The Two Billion Cigar Baron
Altadis U.S.A. Chief Theo Folz celebrates a unique perspective developed over four decades in the cigar business.
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The buying and selling of Consolidated Cigar would prove to be a seemingly never-ending experience for Folz. In 1999, Perelman, who controlled the company with a 67 percent equity interest, sold it to French tobacco giant SEITA for $733 million. SEITA would later merge with Spain's Tabacalera S.A., creating Altadis S.A., and Consolidated was renamed Altadis U.S.A.
Folz was heavily involved in each step of the process, meeting with officials from SEITA, as well as rival bidder Swedish Match AB. The two European companies had equal bids for Consolidated, but in the end Folz chose SEITA, feeling it made better business sense.
Before he worked on the SEITA deal, however, Folz would find himself managing Consolidated through the cigar boom, and would later take a much greater role in the premium cigar business.
THIRTY-SEVEN MILLION BACK ORDERS
The cigar boom of the mid-1990s was unlike anything that Folz had seen before. The mid-'60s boom had been short, and the cigars that were sold were among the least expensive in the industry. The boom that began in 1993 had legs, lasting until 1997, and the cigars that were in greatest demand were expensive. Folz, like other established cigarmakers, found himself unable to supply the market.
"One of the things I said at the time that worried me was that we had the opportunity of a lifetime as an industry to get trial, people trying cigars that never smoked them before. It was unaffordable to generate this type of trial through advertising and promotion. And I was worried that the quality of some of the cigars that people were smoking then would turn them off from being lifetime cigar smokers," says Folz. "I think it definitely happened. And I'll also tell you in hindsight -- maybe I was too stupid at the time -- but in hindsight I'm not proud of every cigar that Consolidated Cigar made during that time."
Tabacalera de Garcia Ltd., the handmade cigar factory in La Romana, Dominican Republic, where H. Upmanns and Montecristos are rolled, ran virtually nonstop in the boom. "At one time we had our factory in La Romana working two shifts with 5,400 employees, and they were rolling handmade cigars at an annualized rate of 85 million cigars," says Folz. (The factory never worked a full year at that rate.) "We were working back-to-back ten-hour shifts, which is unprecedented in the handmade business. Which was probably another mistake, 'cause we didn't get as good a quality on the second shift as we got on the first shift. But we don't do any of that anymore."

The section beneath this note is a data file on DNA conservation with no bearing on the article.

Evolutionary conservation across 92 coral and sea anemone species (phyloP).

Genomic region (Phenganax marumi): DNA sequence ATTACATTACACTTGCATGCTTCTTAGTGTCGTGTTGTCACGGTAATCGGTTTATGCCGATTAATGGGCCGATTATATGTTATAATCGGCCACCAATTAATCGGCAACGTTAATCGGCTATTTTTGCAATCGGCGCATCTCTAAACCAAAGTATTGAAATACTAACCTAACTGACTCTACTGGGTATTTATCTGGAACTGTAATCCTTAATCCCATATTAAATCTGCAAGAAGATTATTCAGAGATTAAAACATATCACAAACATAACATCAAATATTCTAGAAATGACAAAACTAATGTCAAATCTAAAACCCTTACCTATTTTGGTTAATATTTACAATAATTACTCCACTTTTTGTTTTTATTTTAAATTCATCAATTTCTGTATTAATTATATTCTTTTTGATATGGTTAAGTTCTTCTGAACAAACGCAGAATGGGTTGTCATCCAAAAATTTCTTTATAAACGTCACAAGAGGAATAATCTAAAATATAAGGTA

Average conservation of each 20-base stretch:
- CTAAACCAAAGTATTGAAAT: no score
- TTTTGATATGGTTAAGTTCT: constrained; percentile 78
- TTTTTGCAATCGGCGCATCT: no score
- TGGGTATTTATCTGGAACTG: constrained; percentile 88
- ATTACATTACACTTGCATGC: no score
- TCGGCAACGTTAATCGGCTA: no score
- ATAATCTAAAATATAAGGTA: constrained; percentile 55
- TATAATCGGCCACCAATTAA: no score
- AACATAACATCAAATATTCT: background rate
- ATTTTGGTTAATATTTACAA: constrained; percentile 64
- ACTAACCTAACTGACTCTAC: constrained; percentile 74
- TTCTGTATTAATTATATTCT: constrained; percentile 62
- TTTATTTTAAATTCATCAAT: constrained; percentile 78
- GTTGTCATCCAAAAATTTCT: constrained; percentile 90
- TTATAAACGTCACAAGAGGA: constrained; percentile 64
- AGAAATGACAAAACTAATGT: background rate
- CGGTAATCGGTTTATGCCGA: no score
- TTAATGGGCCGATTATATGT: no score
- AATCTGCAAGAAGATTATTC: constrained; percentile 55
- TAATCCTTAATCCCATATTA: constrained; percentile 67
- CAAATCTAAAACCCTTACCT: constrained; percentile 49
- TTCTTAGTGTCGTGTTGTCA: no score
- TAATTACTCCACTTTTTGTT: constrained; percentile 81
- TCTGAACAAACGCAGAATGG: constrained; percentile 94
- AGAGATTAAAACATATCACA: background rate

Investors pressured his company to fill orders, but there were limits on tobacco, on craftsmanship. "It was just brutal," says Folz. "At one point we had 37 million handmade cigars on back order."
The boom increased the cost of tobacco, and Consolidated had to buy enormous amounts of leaf to keep working. "A few years ago, we had well over $100 million in tobacco inventory," says Folz. "If you want to make quality cigars, you gotta carry inventory." The company is still using tobacco from that period.
In 1997, premium cigar imports to the United States exceeded more than 500 million cigars. Even as the imports climbed, however, cigar companies missed the signs that supply was outstripping demand. Folz, still more focused on mass-market cigars, also missed the end. "I was looking at our financials, and I saw that we had huge returns of premium cigars in January ," he says. "Then I went back and looked at all our financials through '97, our monthly reports, and I had missed it, and Dick DiMeola had missed it, and everybody that worked here missed it. The returns had started in June, July of '97. So the bottom fell out, and boy, we all struggled."
Cigar sales were slowing. Later, Folz had to combine two similar companies as part of the creation of Altadis. Spain's Tabacalera owned Havatampa Inc., France's SEITA had Consolidated. Each had premium cigar factories that weren't operating at full capacity.
"We closed five factories on that deal: Jamaica, the Consolidated factory in Danlí [Honduras], the Tabacalera factory in Danlí, the Tabacalera factory in Nicaragua, and the Tabacalera factory in Santiago, Dominican Republic," says Folz. "I've closed more cigar factories than any man walking the face of the earth. I'm not proud of it."
The cuts were painful, but necessary. Folz compares them to a patient given a choice by his doctor of losing his leg or eventually dying.